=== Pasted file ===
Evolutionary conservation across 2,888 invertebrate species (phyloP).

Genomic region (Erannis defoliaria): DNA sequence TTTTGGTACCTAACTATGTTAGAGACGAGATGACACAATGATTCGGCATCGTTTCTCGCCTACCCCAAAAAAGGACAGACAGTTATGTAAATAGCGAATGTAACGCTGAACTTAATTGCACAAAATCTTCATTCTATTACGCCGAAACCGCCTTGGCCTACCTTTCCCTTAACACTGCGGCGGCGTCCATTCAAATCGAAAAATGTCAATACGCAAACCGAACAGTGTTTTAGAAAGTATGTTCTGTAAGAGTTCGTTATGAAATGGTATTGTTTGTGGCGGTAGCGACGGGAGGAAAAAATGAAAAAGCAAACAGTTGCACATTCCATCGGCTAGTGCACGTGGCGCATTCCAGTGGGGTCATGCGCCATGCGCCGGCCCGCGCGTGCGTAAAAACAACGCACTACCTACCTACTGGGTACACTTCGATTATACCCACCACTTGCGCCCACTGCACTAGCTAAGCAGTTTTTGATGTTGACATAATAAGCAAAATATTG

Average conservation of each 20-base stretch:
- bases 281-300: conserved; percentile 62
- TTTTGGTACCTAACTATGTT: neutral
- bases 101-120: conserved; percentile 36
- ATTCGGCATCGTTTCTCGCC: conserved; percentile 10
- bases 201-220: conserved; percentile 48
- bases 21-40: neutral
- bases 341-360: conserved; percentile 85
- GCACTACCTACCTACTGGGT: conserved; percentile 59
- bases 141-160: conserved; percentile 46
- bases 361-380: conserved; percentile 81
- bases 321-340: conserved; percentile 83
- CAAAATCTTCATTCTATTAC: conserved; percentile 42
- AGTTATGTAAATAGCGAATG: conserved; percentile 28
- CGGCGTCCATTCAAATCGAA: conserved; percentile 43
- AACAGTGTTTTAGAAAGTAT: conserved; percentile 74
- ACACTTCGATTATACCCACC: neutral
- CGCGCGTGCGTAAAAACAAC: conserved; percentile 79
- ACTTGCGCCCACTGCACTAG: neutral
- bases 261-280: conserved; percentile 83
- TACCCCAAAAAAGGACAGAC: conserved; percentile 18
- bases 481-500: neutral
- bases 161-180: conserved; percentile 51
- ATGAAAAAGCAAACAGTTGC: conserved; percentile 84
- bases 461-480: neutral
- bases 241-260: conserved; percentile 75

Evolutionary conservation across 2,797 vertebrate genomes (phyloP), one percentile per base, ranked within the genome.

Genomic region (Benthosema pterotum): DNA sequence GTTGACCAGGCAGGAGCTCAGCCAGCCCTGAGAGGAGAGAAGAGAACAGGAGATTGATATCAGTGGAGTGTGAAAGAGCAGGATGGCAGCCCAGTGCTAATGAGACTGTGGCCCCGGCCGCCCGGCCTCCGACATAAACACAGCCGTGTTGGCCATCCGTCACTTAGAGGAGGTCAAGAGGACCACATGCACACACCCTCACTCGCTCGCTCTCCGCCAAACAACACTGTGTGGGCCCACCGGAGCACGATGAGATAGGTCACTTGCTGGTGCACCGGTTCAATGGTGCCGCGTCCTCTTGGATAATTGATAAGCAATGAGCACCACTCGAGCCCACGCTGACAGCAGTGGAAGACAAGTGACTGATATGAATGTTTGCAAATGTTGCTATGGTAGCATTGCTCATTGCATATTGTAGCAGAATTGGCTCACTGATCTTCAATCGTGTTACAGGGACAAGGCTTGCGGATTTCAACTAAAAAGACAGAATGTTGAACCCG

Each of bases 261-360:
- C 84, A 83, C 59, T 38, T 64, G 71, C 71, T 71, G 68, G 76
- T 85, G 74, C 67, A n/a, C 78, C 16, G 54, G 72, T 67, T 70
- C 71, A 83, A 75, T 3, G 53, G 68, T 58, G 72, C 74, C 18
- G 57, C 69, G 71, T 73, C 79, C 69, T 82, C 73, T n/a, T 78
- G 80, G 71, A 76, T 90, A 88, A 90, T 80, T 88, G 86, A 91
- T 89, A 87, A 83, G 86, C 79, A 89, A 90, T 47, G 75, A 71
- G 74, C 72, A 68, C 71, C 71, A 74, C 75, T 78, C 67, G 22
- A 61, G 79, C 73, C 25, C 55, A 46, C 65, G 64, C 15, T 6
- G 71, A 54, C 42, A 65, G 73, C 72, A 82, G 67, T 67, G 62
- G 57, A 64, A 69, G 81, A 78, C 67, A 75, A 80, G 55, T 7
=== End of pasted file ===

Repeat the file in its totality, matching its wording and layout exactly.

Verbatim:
Evolutionary conservation across 2,888 invertebrate species (phyloP).

Genomic region (Erannis defoliaria): DNA sequence TTTTGGTACCTAACTATGTTAGAGACGAGATGACACAATGATTCGGCATCGTTTCTCGCCTACCCCAAAAAAGGACAGACAGTTATGTAAATAGCGAATGTAACGCTGAACTTAATTGCACAAAATCTTCATTCTATTACGCCGAAACCGCCTTGGCCTACCTTTCCCTTAACACTGCGGCGGCGTCCATTCAAATCGAAAAATGTCAATACGCAAACCGAACAGTGTTTTAGAAAGTATGTTCTGTAAGAGTTCGTTATGAAATGGTATTGTTTGTGGCGGTAGCGACGGGAGGAAAAAATGAAAAAGCAAACAGTTGCACATTCCATCGGCTAGTGCACGTGGCGCATTCCAGTGGGGTCATGCGCCATGCGCCGGCCCGCGCGTGCGTAAAAACAACGCACTACCTACCTACTGGGTACACTTCGATTATACCCACCACTTGCGCCCACTGCACTAGCTAAGCAGTTTTTGATGTTGACATAATAAGCAAAATATTG

Average conservation of each 20-base stretch:
- bases 281-300: conserved; percentile 62
- TTTTGGTACCTAACTATGTT: neutral
- bases 101-120: conserved; percentile 36
- ATTCGGCATCGTTTCTCGCC: conserved; percentile 10
- bases 201-220: conserved; percentile 48
- bases 21-40: neutral
- bases 341-360: conserved; percentile 85
- GCACTACCTACCTACTGGGT: conserved; percentile 59
- bases 141-160: conserved; percentile 46
- bases 361-380: conserved; percentile 81
- bases 321-340: conserved; percentile 83
- CAAAATCTTCATTCTATTAC: conserved; percentile 42
- AGTTATGTAAATAGCGAATG: conserved; percentile 28
- CGGCGTCCATTCAAATCGAA: conserved; percentile 43
- AACAGTGTTTTAGAAAGTAT: conserved; percentile 74
- ACACTTCGATTATACCCACC: neutral
- CGCGCGTGCGTAAAAACAAC: conserved; percentile 79
- ACTTGCGCCCACTGCACTAG: neutral
- bases 261-280: conserved; percentile 83
- TACCCCAAAAAAGGACAGAC: conserved; percentile 18
- bases 481-500: neutral
- bases 161-180: conserved; percentile 51
- ATGAAAAAGCAAACAGTTGC: conserved; percentile 84
- bases 461-480: neutral
- bases 241-260: conserved; percentile 75

Evolutionary conservation across 2,797 vertebrate genomes (phyloP), one percentile per base, ranked within the genome.

Genomic region (Benthosema pterotum): DNA sequence GTTGACCAGGCAGGAGCTCAGCCAGCCCTGAGAGGAGAGAAGAGAACAGGAGATTGATATCAGTGGAGTGTGAAAGAGCAGGATGGCAGCCCAGTGCTAATGAGACTGTGGCCCCGGCCGCCCGGCCTCCGACATAAACACAGCCGTGTTGGCCATCCGTCACTTAGAGGAGGTCAAGAGGACCACATGCACACACCCTCACTCGCTCGCTCTCCGCCAAACAACACTGTGTGGGCCCACCGGAGCACGATGAGATAGGTCACTTGCTGGTGCACCGGTTCAATGGTGCCGCGTCCTCTTGGATAATTGATAAGCAATGAGCACCACTCGAGCCCACGCTGACAGCAGTGGAAGACAAGTGACTGATATGAATGTTTGCAAATGTTGCTATGGTAGCATTGCTCATTGCATATTGTAGCAGAATTGGCTCACTGATCTTCAATCGTGTTACAGGGACAAGGCTTGCGGATTTCAACTAAAAAGACAGAATGTTGAACCCG

Each of bases 261-360:
- C 84, A 83, C 59, T 38, T 64, G 71, C 71, T 71, G 68, G 76
- T 85, G 74, C 67, A n/a, C 78, C 16, G 54, G 72, T 67, T 70
- C 71, A 83, A 75, T 3, G 53, G 68, T 58, G 72, C 74, C 18
- G 57, C 69, G 71, T 73, C 79, C 69, T 82, C 73, T n/a, T 78
- G 80, G 71, A 76, T 90, A 88, A 90, T 80, T 88, G 86, A 91
- T 89, A 87, A 83, G 86, C 79, A 89, A 90, T 47, G 75, A 71
- G 74, C 72, A 68, C 71, C 71, A 74, C 75, T 78, C 67, G 22
- A 61, G 79, C 73, C 25, C 55, A 46, C 65, G 64, C 15, T 6
- G 71, A 54, C 42, A 65, G 73, C 72, A 82, G 67, T 67, G 62
- G 57, A 64, A 69, G 81, A 78, C 67, A 75, A 80, G 55, T 7